Mr Ashdown, who stands down on Monday after 11 years as leader, would have preferred Menzies Campbell, the Liberal Democrats' foreign affairs spokesman, or Nick Harvey, their campaigns chief. But neither man entered the race to succeed him.
Last night Mr Ashdown's office refused to reveal how he had voted, but close friends said he had opted for Mr Kennedy as the candidate most likely to continue his policy of forging close co-operation with Labour.
The four other candidates have opposed any extension of the remit of the cabinet committee which includes senior Liberal Democrat figures, forcing Mr Kennedy to harden his line during the leadership campaign. "Paddy has reluctantly come round to the view that it has to be Charles," said one friend.
Mr Ashdown has not been regarded as a member of the Kennedy fan club. Viewing him as too disorganised for a frontline post, Mr Ashdown made him agriculture spokesman and barked: "Where's Kennedy?" when he failed to turn up to meetings with military precision.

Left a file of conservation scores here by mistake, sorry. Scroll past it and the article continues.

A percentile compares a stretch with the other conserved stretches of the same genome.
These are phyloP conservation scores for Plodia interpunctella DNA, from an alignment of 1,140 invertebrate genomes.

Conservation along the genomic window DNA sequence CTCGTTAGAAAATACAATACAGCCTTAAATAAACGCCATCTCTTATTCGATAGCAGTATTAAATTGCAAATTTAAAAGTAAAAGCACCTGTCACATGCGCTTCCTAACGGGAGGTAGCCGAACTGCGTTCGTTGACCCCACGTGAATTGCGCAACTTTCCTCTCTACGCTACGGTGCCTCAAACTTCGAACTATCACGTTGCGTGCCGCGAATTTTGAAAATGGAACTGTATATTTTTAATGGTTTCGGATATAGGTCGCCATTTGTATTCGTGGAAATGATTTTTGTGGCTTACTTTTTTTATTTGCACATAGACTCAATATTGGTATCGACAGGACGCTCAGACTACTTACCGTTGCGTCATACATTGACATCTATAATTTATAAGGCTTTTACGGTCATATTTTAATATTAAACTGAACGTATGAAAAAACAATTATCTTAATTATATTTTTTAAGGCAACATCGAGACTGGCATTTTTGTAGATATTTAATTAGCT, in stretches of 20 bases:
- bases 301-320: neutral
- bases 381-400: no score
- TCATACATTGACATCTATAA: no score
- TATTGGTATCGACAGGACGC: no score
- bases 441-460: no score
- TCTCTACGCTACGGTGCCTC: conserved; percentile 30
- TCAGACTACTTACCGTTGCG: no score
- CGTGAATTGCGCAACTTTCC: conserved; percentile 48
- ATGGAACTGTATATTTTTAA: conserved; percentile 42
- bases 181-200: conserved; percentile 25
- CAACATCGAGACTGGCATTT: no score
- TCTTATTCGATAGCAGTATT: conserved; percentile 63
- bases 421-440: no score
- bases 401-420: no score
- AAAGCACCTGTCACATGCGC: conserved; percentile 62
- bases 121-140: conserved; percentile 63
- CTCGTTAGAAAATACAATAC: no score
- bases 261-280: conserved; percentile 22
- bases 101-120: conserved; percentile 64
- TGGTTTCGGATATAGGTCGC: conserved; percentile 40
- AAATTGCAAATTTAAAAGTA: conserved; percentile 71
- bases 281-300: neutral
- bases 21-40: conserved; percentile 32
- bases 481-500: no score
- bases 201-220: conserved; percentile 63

Mr Ashdown was irritated when Mr Kennedy appeared to distance himself last year from the strategy on co-operation with Labour. He believed he was playing to the party gallery ahead of a future leadership bid.
There was even speculation that Mr Ashdown ensured a marathon six-month leadership race in the hope that an "ABC" candidate - "anyone but Charles" - would emerge.
Although Mr Ashdown has remained neutral during the campaign, his decision could swing some last-minute support behind Mr Kennedy. The Liberal Democrats' 90,000 members have until tomorrow to return their ballot papers.
Mr Kennedy, the hot favourite when Mr Ashdown resigned in January, now faces a strong challenge from Simon Hughes, the party's health spokesman. At the outset, Mr Kennedy had hoped to win a clear mandate by landing more than half the votes cast, giving him a first round victory. But Mr Hughes is thought to have won enough support to deprive him of that.
The last of the five candidates would then drop out, with the second preferences of the people who supported him re-allocated among the other four. Insiders believe that Mr Hughes could pick up twice as many second preference votes as Mr Kennedy, who would therefore need a lead of about 12 or 13 points in the first round to avoid being overtaken in the later stages. "If Charles is only 10 points ahead, it will be a nail-biter," said one source.Reuse content